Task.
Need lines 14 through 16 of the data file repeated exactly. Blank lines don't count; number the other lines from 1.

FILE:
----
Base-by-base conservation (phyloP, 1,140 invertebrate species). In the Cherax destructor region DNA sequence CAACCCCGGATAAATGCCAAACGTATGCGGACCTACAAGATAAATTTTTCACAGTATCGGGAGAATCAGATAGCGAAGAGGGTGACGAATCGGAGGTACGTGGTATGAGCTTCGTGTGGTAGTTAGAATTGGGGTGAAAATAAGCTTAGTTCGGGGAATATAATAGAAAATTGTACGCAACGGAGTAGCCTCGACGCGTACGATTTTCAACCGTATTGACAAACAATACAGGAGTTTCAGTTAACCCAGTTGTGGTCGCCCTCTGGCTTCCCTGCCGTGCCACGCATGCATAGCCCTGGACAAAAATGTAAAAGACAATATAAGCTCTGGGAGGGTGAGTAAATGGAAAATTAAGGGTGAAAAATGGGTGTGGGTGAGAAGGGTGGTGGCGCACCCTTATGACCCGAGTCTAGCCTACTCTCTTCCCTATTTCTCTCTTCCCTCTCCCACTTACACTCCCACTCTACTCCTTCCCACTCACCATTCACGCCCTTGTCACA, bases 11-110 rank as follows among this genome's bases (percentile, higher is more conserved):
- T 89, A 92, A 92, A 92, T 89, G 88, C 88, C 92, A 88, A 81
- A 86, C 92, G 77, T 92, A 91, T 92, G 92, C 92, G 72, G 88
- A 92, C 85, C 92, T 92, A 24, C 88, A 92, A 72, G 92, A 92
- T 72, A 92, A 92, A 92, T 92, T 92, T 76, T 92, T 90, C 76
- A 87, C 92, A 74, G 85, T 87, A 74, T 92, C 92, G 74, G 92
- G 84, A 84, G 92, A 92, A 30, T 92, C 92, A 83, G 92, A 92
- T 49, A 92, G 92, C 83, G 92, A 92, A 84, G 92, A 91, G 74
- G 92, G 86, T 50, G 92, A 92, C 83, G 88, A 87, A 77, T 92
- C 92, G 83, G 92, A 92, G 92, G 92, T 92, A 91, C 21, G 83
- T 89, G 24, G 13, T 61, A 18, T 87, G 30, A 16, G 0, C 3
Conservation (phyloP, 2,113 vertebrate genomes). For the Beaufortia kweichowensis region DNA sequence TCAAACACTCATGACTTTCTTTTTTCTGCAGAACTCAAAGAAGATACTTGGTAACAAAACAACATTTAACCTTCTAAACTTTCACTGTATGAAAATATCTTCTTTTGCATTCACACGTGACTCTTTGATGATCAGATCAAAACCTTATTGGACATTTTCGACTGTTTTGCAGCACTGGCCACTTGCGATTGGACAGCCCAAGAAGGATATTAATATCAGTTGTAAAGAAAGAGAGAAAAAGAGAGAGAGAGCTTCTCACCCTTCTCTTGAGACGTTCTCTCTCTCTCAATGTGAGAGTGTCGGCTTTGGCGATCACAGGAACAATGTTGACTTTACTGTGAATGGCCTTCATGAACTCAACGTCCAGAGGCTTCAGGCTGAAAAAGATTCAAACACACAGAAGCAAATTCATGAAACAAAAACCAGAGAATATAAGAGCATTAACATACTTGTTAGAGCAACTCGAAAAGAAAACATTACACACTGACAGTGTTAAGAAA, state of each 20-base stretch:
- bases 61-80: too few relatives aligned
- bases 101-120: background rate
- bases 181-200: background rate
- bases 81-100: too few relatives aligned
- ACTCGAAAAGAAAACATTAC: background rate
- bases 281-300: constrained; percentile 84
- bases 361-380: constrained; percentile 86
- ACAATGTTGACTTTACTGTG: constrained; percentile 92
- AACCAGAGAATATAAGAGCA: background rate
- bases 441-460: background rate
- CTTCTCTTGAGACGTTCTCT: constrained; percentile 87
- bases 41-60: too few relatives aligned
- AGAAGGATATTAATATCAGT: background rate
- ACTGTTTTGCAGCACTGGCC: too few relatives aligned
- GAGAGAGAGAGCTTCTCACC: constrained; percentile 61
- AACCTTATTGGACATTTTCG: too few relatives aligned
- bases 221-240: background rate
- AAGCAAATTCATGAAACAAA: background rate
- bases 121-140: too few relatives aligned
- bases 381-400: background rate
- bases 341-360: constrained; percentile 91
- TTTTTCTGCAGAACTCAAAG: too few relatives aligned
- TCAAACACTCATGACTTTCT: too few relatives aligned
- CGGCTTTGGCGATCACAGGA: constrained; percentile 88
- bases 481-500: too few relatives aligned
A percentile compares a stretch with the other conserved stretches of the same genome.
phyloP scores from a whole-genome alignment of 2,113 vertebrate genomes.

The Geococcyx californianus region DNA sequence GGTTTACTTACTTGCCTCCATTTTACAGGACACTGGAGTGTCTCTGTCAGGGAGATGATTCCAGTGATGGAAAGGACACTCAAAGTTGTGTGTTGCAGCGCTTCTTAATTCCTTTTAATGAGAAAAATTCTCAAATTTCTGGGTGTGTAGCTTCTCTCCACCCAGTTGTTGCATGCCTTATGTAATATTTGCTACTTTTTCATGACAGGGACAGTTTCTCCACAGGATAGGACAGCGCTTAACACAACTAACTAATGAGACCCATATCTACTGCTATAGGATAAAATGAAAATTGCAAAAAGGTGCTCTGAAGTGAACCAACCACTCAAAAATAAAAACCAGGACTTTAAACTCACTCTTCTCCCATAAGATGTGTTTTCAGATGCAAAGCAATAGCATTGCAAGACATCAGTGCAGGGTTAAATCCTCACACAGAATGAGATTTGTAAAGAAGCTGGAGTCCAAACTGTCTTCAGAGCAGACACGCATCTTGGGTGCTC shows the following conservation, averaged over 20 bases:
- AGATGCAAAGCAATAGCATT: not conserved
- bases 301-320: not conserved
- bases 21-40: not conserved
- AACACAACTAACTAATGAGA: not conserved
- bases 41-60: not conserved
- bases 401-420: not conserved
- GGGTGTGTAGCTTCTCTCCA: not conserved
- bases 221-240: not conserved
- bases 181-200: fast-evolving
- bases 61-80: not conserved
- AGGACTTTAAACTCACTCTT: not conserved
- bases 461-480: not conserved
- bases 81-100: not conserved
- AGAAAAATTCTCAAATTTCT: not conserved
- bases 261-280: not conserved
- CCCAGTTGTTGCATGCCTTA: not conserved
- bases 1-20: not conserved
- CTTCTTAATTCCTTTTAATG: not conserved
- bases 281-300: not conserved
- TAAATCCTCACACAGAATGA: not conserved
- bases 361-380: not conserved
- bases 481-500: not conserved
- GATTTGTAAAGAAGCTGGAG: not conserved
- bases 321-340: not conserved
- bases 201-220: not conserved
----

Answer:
- bases 101-120: background rate
- bases 181-200: background rate
- bases 81-100: too few relatives aligned